E-mail address: haoyong@iet.cn (Y. Hao). input. Moreover, not only PV cells are practically used as modules

http://dx.doi.org/10.1016/j.apenergy.2017.05.086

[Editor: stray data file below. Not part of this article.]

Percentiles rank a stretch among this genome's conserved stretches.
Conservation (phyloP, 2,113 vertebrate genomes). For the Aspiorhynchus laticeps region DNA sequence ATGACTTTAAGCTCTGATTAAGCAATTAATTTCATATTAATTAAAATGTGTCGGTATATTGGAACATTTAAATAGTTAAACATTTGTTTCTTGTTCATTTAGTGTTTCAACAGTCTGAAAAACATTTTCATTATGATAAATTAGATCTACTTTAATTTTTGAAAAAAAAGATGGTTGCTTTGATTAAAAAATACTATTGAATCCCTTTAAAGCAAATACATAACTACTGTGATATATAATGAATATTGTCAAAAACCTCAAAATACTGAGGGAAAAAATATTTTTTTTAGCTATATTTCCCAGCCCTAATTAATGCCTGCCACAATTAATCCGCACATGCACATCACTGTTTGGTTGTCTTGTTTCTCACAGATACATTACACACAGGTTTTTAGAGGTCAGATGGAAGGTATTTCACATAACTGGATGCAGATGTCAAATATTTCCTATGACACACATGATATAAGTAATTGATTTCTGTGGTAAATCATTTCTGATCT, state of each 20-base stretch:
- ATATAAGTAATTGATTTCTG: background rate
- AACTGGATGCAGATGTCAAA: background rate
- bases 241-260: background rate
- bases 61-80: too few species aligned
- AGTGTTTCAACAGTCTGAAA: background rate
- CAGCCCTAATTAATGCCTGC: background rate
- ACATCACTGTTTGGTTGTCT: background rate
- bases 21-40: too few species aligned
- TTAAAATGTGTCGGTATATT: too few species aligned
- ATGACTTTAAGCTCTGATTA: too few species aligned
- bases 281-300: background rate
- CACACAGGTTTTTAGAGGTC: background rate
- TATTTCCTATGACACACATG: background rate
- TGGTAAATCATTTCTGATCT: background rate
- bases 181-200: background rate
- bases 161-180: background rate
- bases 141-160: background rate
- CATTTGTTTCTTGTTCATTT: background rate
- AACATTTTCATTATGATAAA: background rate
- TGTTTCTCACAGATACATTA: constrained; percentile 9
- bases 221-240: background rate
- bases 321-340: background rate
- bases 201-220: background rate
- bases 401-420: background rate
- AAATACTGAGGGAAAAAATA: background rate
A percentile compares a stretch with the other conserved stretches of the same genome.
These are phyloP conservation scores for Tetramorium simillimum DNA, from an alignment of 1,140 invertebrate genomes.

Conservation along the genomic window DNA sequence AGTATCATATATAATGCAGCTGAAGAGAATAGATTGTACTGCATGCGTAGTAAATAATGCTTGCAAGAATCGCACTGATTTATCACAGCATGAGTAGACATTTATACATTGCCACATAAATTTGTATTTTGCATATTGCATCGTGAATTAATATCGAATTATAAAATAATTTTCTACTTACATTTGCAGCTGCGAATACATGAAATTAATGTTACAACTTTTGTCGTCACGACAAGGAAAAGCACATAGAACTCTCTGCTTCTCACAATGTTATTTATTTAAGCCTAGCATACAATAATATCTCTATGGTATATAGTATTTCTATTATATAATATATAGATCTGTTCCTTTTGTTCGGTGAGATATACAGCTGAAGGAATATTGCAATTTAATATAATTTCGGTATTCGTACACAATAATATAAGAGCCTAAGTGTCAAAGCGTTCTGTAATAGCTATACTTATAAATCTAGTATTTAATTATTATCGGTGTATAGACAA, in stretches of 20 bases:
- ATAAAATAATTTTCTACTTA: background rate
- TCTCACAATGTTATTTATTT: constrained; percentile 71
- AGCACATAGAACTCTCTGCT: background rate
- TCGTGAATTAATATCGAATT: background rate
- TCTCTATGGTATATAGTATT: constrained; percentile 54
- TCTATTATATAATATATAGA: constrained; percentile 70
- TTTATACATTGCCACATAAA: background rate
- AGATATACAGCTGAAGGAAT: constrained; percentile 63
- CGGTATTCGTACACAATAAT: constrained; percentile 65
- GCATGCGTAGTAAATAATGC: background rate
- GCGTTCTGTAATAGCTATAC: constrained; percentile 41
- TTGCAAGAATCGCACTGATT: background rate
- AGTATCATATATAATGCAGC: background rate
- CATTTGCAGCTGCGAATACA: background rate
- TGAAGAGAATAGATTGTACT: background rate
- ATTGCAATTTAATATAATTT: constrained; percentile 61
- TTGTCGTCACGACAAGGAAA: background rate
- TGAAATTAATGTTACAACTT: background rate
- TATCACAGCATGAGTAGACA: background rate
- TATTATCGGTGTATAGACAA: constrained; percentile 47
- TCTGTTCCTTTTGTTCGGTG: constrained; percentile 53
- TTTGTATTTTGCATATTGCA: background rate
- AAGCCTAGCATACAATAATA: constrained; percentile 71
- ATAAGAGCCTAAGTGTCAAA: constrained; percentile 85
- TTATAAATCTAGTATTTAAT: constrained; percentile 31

0306-2619/Ó 2017 Elsevier Ltd. All rights reserved.